Blockbusted?

iron-man-downey-jrWe’ve been hearing reports that the summer blockbuster is on life-support after the last few months served up a number of badly under-performing (box office-wise) flops. We asked the Failed Critics team what they thought of this summer’s releases.

James Diamond – Editor and reluctant cynic

I really do hate to say what I’m about to say. Some of us don’t enjoy being cynical, and I am a lot more comfortable with feelings of pleasure and optimism. That said this has been the Sum-meh of Blockbusters for me.

It all started so promisingly, with Shane Black and Robert Downey Jr giving us the Iron Man film that we all hoped and prayed they would make. It was funny, gripping, and bombastic in all the right places. It set a tone that, unfortunately, the rest of the big budget summer films failed to live up to.

Man of Steel was two and a half hours of Nolan-lite cinema from Zak Snyder that bored the pants off me (worn on the outside of course, unlike this modern Superman), while Star Trek Into Darkness also disappointed with a script full of holes and crowbarred-in references to  far superior films (well, mostly one far superior film). Oblivion looked wonderful, but suffered from similar problems of plotting and dialogue, while the relatively warm reception for World War Z was mainly due to fact that everyone was convinced it was going to be a disaster.  Pacific Rim was an absolutely brilliant film for large sections, but utterly atrocious for others.

Fast 6, GI Joe: Retaliation, and Pain & Gain received mixed reactions, but at least offered something the summer’s other blockbusters were missing; a sense of fun and Dwayne ‘The Rock’ Johnson. Mixed reviews for Kick-Ass 2 and Elysium have severely dented any hopes I had for a upturn before the autumn season begins with its mix of late-season blockbusters, award-seekers, and those awkward films that no one seems to know how to market.

That’s not to say it’s been a poor summer overall though, just that other areas of the film ecosystem have stepped up to the plate. I’ve seen three great mainstream comedies this summer (This is the End, The World’s End, and Alpha Papa), which is three more than last year), and Only God Forgives and Much Ado About Nothing are also likely to find spots in my Best of 2013 list come December.

Owen Hughes – Podcaster and a lover, not a fighter

With still a few more weeks to go yet and the likes of Kick Ass 2, The Lone Ranger and one I’m particularly excited for, Elysium, still to be released, it might be a bit premature to form a judgement yet. Whilst some might say the summer has so far been disappointing, I disagree.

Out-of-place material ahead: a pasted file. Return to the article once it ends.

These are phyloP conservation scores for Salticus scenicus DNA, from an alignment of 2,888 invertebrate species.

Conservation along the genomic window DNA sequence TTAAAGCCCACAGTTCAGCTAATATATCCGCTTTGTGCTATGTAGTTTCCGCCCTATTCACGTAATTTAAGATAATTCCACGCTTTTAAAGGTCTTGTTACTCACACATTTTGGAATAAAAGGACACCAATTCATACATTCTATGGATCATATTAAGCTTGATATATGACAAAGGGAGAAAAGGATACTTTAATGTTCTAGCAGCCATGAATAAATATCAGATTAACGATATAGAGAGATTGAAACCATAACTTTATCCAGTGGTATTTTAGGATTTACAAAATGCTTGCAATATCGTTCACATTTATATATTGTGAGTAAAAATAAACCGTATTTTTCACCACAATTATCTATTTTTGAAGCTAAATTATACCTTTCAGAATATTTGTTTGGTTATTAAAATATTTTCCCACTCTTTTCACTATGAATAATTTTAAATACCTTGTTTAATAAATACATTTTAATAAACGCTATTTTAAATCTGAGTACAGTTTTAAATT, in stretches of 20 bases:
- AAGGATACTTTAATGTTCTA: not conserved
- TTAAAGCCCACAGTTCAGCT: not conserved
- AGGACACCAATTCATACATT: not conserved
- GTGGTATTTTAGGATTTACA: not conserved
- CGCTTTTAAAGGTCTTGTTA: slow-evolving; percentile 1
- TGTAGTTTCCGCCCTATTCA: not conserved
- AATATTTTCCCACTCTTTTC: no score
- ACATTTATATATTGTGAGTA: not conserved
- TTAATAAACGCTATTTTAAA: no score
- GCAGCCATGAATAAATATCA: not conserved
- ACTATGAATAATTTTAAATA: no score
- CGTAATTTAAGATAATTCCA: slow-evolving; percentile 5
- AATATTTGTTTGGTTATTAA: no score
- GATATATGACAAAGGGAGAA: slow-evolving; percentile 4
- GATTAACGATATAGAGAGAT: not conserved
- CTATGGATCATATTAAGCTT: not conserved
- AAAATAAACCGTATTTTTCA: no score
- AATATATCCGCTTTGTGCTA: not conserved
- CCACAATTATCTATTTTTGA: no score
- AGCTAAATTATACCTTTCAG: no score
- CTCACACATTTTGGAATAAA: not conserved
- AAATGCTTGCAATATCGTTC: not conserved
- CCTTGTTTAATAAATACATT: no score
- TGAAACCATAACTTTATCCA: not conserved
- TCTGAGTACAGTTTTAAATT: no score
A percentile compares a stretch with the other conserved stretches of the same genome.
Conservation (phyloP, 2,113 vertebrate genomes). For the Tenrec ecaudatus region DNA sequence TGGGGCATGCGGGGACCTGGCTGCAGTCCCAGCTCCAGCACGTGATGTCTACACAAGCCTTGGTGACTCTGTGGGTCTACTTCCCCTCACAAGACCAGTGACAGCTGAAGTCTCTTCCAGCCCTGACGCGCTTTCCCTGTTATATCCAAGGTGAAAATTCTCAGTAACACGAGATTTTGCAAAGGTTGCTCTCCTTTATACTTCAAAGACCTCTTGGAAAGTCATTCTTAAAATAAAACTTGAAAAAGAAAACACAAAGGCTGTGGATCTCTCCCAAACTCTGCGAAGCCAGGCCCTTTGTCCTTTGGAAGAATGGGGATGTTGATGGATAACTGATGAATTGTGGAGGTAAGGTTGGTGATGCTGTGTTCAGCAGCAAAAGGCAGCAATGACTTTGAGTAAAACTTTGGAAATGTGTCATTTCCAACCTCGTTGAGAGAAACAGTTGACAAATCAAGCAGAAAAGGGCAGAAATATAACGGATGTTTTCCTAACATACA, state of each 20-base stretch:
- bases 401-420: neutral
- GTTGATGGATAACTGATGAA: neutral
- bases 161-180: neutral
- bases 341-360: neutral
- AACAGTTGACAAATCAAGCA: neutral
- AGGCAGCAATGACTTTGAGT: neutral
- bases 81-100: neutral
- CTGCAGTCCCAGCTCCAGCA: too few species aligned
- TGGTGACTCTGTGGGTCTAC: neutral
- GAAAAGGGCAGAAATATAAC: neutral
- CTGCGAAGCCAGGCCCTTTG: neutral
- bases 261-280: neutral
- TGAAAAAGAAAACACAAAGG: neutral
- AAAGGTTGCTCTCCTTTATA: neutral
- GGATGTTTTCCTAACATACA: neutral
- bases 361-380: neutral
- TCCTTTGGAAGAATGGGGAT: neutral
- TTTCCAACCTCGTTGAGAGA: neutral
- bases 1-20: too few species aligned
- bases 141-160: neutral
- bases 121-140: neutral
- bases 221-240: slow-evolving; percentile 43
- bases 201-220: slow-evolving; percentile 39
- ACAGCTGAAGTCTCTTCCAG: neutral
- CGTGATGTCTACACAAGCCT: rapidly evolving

Kicking off the summer was Shane Black’s venture into the Marvel cinematic universe, Iron Man 3, which got us off to a good start. Big budget sci-fi actioners were obviously the order of the day as over the next few months we’ve seen everything from the stunning but shallow Tom Cruise flick Oblivion, to enjoyable films like JJ Abrams’ Lens Flare Into Darkness and Del Toro’s Pacific Rim. Man of Steel was another triumph, although some critics disagree. Even The Wolverine was a fun way to spent a couple of hours.

We’ve also been spoilt with some good drama films this year. The Place Beyond The Pines is my favourite film of 2013, never mind the summer. Soderbergh signed off with his elaborate biopic of Liberace in Behind The Candelabra. The Look Of Love starring Steve Coogan was also enjoyable.

Although Coogan’s biggest success is not only the best comedy of the summer, but probably the best comedy for years, Alpha Papa. How can any summer be considered disappointing when we’re presented with this gift to mankind? Enough to induce tears of laughter, it’s ruddy excellent. Somehow it topped the years other major successful comedy in Pegg, Frost & Wright’s latest ‘The World’s End’.

The biggest ever zombie flick was released to some critical acclaim and much financial success as Brad Pitt adapted Max Brooks novel World War Z. Evil Dead and Dark Skies have also been decent but the years stand out in the genre is James Wan’s The Conjuring. A Field In England gave us something, erm, different too.

Speaking in general terms, I enjoyed the vast majority of this summer’s releases. There have been stinkers (After Earth, Monsters University) and Dwayne Johnson hasn’t quite given us all that we’d hoped for with Fast & Furious 6 and Snitch both being disappointing. Whilst we’ve not had an Avengers Assemble or Dark Knight Rises to wow us either, it’s been a more consistent summer than most.